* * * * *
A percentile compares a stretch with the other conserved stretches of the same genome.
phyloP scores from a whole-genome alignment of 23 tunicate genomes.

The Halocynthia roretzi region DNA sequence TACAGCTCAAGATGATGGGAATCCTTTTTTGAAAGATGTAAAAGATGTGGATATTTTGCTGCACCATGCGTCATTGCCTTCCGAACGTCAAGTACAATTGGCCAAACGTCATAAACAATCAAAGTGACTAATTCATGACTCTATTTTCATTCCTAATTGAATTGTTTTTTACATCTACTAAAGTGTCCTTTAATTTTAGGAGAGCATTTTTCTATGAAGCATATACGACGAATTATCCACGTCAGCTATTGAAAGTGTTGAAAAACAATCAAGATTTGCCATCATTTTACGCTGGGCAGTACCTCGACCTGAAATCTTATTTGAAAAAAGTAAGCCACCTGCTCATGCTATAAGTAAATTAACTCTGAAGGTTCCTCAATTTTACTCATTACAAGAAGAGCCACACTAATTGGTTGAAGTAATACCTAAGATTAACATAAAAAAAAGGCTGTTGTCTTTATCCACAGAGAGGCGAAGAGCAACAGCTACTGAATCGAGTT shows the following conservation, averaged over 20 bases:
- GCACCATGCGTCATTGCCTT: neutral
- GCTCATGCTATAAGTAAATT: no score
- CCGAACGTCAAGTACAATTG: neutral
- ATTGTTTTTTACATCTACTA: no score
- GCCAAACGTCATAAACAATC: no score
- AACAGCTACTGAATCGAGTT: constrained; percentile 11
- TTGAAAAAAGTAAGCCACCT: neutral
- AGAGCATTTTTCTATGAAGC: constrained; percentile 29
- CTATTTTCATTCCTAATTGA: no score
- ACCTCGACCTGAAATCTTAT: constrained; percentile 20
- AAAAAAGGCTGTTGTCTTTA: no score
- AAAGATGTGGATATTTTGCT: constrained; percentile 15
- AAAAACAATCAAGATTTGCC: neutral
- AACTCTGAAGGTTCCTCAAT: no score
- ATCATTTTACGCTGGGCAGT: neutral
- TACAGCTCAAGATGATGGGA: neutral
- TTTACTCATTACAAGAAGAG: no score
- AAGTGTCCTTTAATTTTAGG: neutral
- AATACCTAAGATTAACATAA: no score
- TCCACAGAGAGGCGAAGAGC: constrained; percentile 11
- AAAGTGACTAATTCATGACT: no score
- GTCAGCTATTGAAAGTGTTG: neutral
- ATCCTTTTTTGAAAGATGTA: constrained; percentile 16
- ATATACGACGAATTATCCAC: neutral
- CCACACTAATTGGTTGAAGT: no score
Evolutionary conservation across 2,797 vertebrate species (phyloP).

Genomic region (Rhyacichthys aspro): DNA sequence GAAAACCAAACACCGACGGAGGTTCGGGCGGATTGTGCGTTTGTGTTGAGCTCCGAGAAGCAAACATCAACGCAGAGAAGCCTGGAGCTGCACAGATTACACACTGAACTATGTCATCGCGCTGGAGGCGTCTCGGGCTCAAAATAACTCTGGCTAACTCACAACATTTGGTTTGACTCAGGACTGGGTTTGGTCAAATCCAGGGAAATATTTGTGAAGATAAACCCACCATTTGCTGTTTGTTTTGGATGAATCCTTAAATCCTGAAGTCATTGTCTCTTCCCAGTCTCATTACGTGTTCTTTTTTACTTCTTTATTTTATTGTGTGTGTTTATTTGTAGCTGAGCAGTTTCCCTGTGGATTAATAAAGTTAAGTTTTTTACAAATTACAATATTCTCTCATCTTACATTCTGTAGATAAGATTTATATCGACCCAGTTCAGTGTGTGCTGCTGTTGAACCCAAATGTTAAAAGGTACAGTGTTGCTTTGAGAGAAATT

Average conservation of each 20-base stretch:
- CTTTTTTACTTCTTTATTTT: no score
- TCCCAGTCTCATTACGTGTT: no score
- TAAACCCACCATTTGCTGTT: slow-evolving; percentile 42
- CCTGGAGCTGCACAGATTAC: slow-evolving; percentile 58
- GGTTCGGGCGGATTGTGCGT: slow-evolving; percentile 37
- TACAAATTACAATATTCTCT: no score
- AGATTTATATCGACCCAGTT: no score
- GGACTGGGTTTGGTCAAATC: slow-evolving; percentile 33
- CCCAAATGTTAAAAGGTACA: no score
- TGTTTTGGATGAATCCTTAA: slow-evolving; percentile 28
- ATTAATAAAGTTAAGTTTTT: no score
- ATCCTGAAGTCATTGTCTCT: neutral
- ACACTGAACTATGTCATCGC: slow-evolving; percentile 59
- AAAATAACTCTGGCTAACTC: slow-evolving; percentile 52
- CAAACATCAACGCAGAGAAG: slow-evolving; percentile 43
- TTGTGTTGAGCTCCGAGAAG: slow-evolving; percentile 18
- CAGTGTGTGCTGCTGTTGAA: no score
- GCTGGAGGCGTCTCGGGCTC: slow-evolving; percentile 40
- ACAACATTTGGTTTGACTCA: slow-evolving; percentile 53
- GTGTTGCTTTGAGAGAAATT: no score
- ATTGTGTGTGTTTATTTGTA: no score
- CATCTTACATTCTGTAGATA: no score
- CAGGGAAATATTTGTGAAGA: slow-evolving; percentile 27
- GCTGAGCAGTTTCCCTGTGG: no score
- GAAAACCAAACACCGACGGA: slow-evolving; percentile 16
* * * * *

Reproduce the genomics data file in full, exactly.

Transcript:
A percentile compares a stretch with the other conserved stretches of the same genome.
phyloP scores from a whole-genome alignment of 23 tunicate genomes.

The Halocynthia roretzi region DNA sequence TACAGCTCAAGATGATGGGAATCCTTTTTTGAAAGATGTAAAAGATGTGGATATTTTGCTGCACCATGCGTCATTGCCTTCCGAACGTCAAGTACAATTGGCCAAACGTCATAAACAATCAAAGTGACTAATTCATGACTCTATTTTCATTCCTAATTGAATTGTTTTTTACATCTACTAAAGTGTCCTTTAATTTTAGGAGAGCATTTTTCTATGAAGCATATACGACGAATTATCCACGTCAGCTATTGAAAGTGTTGAAAAACAATCAAGATTTGCCATCATTTTACGCTGGGCAGTACCTCGACCTGAAATCTTATTTGAAAAAAGTAAGCCACCTGCTCATGCTATAAGTAAATTAACTCTGAAGGTTCCTCAATTTTACTCATTACAAGAAGAGCCACACTAATTGGTTGAAGTAATACCTAAGATTAACATAAAAAAAAGGCTGTTGTCTTTATCCACAGAGAGGCGAAGAGCAACAGCTACTGAATCGAGTT shows the following conservation, averaged over 20 bases:
- GCACCATGCGTCATTGCCTT: neutral
- GCTCATGCTATAAGTAAATT: no score
- CCGAACGTCAAGTACAATTG: neutral
- ATTGTTTTTTACATCTACTA: no score
- GCCAAACGTCATAAACAATC: no score
- AACAGCTACTGAATCGAGTT: constrained; percentile 11
- TTGAAAAAAGTAAGCCACCT: neutral
- AGAGCATTTTTCTATGAAGC: constrained; percentile 29
- CTATTTTCATTCCTAATTGA: no score
- ACCTCGACCTGAAATCTTAT: constrained; percentile 20
- AAAAAAGGCTGTTGTCTTTA: no score
- AAAGATGTGGATATTTTGCT: constrained; percentile 15
- AAAAACAATCAAGATTTGCC: neutral
- AACTCTGAAGGTTCCTCAAT: no score
- ATCATTTTACGCTGGGCAGT: neutral
- TACAGCTCAAGATGATGGGA: neutral
- TTTACTCATTACAAGAAGAG: no score
- AAGTGTCCTTTAATTTTAGG: neutral
- AATACCTAAGATTAACATAA: no score
- TCCACAGAGAGGCGAAGAGC: constrained; percentile 11
- AAAGTGACTAATTCATGACT: no score
- GTCAGCTATTGAAAGTGTTG: neutral
- ATCCTTTTTTGAAAGATGTA: constrained; percentile 16
- ATATACGACGAATTATCCAC: neutral
- CCACACTAATTGGTTGAAGT: no score
Evolutionary conservation across 2,797 vertebrate species (phyloP).

Genomic region (Rhyacichthys aspro): DNA sequence GAAAACCAAACACCGACGGAGGTTCGGGCGGATTGTGCGTTTGTGTTGAGCTCCGAGAAGCAAACATCAACGCAGAGAAGCCTGGAGCTGCACAGATTACACACTGAACTATGTCATCGCGCTGGAGGCGTCTCGGGCTCAAAATAACTCTGGCTAACTCACAACATTTGGTTTGACTCAGGACTGGGTTTGGTCAAATCCAGGGAAATATTTGTGAAGATAAACCCACCATTTGCTGTTTGTTTTGGATGAATCCTTAAATCCTGAAGTCATTGTCTCTTCCCAGTCTCATTACGTGTTCTTTTTTACTTCTTTATTTTATTGTGTGTGTTTATTTGTAGCTGAGCAGTTTCCCTGTGGATTAATAAAGTTAAGTTTTTTACAAATTACAATATTCTCTCATCTTACATTCTGTAGATAAGATTTATATCGACCCAGTTCAGTGTGTGCTGCTGTTGAACCCAAATGTTAAAAGGTACAGTGTTGCTTTGAGAGAAATT

Average conservation of each 20-base stretch:
- CTTTTTTACTTCTTTATTTT: no score
- TCCCAGTCTCATTACGTGTT: no score
- TAAACCCACCATTTGCTGTT: slow-evolving; percentile 42
- CCTGGAGCTGCACAGATTAC: slow-evolving; percentile 58
- GGTTCGGGCGGATTGTGCGT: slow-evolving; percentile 37
- TACAAATTACAATATTCTCT: no score
- AGATTTATATCGACCCAGTT: no score
- GGACTGGGTTTGGTCAAATC: slow-evolving; percentile 33
- CCCAAATGTTAAAAGGTACA: no score
- TGTTTTGGATGAATCCTTAA: slow-evolving; percentile 28
- ATTAATAAAGTTAAGTTTTT: no score
- ATCCTGAAGTCATTGTCTCT: neutral
- ACACTGAACTATGTCATCGC: slow-evolving; percentile 59
- AAAATAACTCTGGCTAACTC: slow-evolving; percentile 52
- CAAACATCAACGCAGAGAAG: slow-evolving; percentile 43
- TTGTGTTGAGCTCCGAGAAG: slow-evolving; percentile 18
- CAGTGTGTGCTGCTGTTGAA: no score
- GCTGGAGGCGTCTCGGGCTC: slow-evolving; percentile 40
- ACAACATTTGGTTTGACTCA: slow-evolving; percentile 53
- GTGTTGCTTTGAGAGAAATT: no score
- ATTGTGTGTGTTTATTTGTA: no score
- CATCTTACATTCTGTAGATA: no score
- CAGGGAAATATTTGTGAAGA: slow-evolving; percentile 27
- GCTGAGCAGTTTCCCTGTGG: no score
- GAAAACCAAACACCGACGGA: slow-evolving; percentile 16